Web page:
We were dripped on slightly in the tunnel, but it didn’t matter as we already had our waterproofs on.  We will need to adjust our headlight before we do any more tunnels though, as we would have dazzled anyone coming towards us – but as with the rest of this trip, there have been few other boats to worry about.  The towpath north of the tunnel is always a bit damp …

It’s not far to the junction with the Droitwich canals.  There is a residential mooring on the offside as you approach the New & Used Boat Co, which is at the junction, and we had a hitch-hiker here for a while.

I just missed the action shot when he took off again, didn't even get his toenails as he sprung into the air.  We had a lockie to give us a hand down the Hanbury flight – the bit I really appreciate is that they close up the bottom lock for you, so the crew can get on board without having to close the bottom gates.  They are deep locks and the bottom landing is not the easiest to get on and off at. 

The wind made it very difficult to negotiate the marina entrance, and Dave decided to forgo a fuel top-up in favour of getting back in our berth.  That manoeuvre went well.  The wind got considerably stronger over the next hour and we were glad we’d got a move on earlier.

We were packed and on our way home at 3.  The car was rammed – the dinette seat cushion covers need a wash, and we had the foam inners along for the ride.  I always try to get the foam back in place before the covers are completely dry just in case they shrink, so that meant taking the whole kit and caboodle with us.  The chimney needs a bit of tlc, so that came home too, in a sack to keep any loose soot off everything else.  We also have our lifejackets, which need a full check on before we go on the river later in the year (we hope).  The timing will depend a lot on when we are allowed to have family to stay.

3 miles, 3 locks, 1 tunnel.


Trip stats 

Droitwich Spa Marina to Worcester and back - Droitwich junction canal, Worcester and Birmingham canal. 19 miles of narrow canals, 34 narrow locks, Dunhampstead tunnel twice.


Thursday 6 May 2021

Off with their heads!

Tuesday 27th April:  Perdiswell to Oddingley

Last night we could see the supermoon through the trees, but unfortunately the thin cloud prevented a clear photo.  We could see more detail through the binoculars, but it wasn’t really that super.

After a quick trip to get some milk from M&S, we were away at 10.  The lovely sun of the last few days had disappeared and it was cloudy more or less the whole time.  But it warmed up a bit and there wasn’t much wind.  Blackpole and Tolladine locks were in our favour, and we paused in the first to check the drain hole from the shower.  It turns out that the pipe bends to join the one from the basin and there is only one outlet, which explains why poking a bit of pipe down it didn’t get through to the outside.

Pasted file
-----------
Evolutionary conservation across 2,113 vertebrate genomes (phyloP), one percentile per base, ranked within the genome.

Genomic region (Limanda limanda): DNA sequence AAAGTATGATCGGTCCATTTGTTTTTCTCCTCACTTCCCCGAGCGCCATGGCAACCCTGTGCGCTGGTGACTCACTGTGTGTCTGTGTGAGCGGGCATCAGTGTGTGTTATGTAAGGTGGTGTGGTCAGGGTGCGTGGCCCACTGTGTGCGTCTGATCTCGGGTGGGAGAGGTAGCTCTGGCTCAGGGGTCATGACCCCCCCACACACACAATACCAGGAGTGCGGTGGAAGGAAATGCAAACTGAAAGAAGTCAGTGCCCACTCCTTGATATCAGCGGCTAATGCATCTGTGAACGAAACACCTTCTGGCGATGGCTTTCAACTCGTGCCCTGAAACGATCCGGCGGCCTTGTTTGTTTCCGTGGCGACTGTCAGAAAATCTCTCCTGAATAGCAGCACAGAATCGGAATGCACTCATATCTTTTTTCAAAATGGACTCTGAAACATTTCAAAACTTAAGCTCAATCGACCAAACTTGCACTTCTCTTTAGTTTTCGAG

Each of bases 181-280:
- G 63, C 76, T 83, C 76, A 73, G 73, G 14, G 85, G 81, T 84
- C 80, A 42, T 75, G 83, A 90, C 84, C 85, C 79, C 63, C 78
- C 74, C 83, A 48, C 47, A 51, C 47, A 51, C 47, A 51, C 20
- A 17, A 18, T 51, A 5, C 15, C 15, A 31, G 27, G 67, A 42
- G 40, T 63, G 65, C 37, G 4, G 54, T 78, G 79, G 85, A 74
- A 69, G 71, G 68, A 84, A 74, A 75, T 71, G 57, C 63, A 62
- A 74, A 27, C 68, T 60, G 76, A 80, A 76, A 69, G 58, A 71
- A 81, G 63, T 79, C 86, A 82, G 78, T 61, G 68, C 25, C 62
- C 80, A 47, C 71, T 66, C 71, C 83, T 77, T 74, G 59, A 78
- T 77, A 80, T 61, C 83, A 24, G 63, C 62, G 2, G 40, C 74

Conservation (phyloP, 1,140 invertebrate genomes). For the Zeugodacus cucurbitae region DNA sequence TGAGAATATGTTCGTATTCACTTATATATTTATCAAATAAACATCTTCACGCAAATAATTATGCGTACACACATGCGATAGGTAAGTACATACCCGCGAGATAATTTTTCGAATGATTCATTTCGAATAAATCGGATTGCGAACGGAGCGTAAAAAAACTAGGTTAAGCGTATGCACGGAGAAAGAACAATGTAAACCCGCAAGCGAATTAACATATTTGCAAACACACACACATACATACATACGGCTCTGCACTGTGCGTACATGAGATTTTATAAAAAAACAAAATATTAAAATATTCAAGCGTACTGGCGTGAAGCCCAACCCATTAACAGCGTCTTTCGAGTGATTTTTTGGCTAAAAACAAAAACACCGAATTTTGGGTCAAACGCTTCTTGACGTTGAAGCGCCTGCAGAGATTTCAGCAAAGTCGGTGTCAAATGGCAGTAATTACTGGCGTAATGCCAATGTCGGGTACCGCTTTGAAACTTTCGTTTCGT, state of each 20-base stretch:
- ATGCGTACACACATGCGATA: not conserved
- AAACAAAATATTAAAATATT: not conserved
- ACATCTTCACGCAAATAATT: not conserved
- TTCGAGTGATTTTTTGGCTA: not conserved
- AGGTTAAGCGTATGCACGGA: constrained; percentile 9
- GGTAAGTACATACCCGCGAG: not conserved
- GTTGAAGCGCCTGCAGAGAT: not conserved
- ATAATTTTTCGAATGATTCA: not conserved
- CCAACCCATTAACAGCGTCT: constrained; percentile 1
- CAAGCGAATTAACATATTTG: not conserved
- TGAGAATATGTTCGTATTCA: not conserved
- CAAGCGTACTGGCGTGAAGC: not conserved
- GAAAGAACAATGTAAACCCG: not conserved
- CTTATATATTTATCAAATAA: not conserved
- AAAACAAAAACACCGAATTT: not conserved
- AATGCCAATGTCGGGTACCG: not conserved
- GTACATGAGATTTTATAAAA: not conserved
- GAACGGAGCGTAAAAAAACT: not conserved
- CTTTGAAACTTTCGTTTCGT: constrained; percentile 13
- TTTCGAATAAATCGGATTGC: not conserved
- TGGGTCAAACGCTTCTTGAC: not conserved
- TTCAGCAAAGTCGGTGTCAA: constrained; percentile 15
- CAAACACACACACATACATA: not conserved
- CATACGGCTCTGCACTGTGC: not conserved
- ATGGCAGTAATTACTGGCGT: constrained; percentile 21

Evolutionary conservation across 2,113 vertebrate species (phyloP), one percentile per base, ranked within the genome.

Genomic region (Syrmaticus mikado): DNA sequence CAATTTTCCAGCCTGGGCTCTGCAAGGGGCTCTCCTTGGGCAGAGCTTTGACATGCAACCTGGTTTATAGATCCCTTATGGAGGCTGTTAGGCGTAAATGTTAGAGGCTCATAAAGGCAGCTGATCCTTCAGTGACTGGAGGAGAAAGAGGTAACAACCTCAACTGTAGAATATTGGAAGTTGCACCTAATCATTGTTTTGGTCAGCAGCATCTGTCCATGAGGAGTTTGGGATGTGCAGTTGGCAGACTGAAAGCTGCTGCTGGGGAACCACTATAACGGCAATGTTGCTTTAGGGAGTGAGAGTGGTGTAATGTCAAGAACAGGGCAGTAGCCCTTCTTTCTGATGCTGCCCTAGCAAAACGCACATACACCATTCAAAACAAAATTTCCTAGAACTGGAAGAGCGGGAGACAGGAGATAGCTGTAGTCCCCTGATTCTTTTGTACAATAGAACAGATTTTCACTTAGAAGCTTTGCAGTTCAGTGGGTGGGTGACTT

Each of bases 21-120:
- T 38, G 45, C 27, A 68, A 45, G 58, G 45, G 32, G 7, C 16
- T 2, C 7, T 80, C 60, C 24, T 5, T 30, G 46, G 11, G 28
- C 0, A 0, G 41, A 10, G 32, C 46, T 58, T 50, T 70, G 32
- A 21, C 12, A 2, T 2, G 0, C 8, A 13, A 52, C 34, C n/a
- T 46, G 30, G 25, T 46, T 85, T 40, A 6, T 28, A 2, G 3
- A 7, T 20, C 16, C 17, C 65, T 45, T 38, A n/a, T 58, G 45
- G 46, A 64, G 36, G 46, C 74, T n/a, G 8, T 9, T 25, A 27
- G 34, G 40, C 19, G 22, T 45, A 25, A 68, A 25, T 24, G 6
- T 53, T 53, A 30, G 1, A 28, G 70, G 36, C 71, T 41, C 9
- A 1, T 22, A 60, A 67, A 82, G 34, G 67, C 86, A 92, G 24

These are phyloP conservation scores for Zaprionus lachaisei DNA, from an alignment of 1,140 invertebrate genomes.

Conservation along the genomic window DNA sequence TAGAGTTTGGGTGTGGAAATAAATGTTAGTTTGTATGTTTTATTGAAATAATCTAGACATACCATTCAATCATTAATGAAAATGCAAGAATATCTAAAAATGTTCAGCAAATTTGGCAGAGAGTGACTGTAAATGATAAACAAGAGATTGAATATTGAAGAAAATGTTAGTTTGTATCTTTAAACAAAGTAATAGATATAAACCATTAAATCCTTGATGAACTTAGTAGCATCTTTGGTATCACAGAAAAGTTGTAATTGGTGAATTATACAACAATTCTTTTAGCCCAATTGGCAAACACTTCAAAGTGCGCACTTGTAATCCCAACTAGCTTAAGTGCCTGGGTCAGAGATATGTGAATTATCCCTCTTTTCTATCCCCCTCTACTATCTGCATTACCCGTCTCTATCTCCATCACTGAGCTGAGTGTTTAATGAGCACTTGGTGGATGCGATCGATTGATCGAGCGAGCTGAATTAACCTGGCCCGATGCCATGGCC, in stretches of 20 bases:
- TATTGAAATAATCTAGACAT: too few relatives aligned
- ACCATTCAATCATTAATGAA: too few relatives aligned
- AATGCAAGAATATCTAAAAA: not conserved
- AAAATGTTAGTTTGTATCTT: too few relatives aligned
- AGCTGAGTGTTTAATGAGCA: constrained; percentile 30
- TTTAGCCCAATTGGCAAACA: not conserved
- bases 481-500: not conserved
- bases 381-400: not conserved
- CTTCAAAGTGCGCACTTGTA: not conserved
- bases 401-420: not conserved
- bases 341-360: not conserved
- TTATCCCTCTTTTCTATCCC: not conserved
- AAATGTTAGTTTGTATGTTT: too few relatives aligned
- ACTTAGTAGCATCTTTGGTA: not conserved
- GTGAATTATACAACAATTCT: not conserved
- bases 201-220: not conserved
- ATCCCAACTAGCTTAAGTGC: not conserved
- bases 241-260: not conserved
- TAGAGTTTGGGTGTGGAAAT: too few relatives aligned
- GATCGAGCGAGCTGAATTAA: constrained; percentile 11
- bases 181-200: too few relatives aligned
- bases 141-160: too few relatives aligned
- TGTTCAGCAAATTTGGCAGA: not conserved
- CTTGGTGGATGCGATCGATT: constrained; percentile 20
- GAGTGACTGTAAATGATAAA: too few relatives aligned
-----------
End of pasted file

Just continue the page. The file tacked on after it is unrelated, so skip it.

There were cowslips in flower at Blackpole, or it may have been Tolladine.  I should have taken a photo, cos they won’t be flowering now!  As we approached the Offerton flight the contractors were on their way towards us.  I know they have to trim the grass but really, do they need to blow the bits off the towpath?  It’s a bit, hmm, suburban isn’t it, and now there will be grit all over the grass too.  He did stop as we approached but there was a lot of dust in the air.

And all those lovely flowers we saw on the way down had been strimmed to oblivion.  I know the area round the lock needs to be clear, but all the way to the ends of the lock surrounds?  Really?  It does mean there will be access to pick blackberries later, but all that lovely pollen and nectar for the bees has gone for a burton.


We arrived at lovely Oddingley in time for lunch, and were surprised to find the moorings completely empty.  So we picked our spot and decided to stay till tomorrow.  We have seen very few boats out and about this time, and most of the hire boats were still moored in Lowesmoor Basin in Worcester yesterday.  Though later on, there was a flurry of time-shares.  After lunch Dave washed off the dust from the starboard side.

We weren’t quite in the right place to get the house and church in the picture as well, and the cows with their calves had disappeared over the far side of their field, so this is the best I could manage.

Then we all walked over the level crossing, down the lane to the footpath and up the hill to the woods.  I didn’t take a photo of the view, because I took several last year.  Besides, there was something totally fabulous to see under the trees. 

The primroses were still flowering, the birds were singing and it was glorious.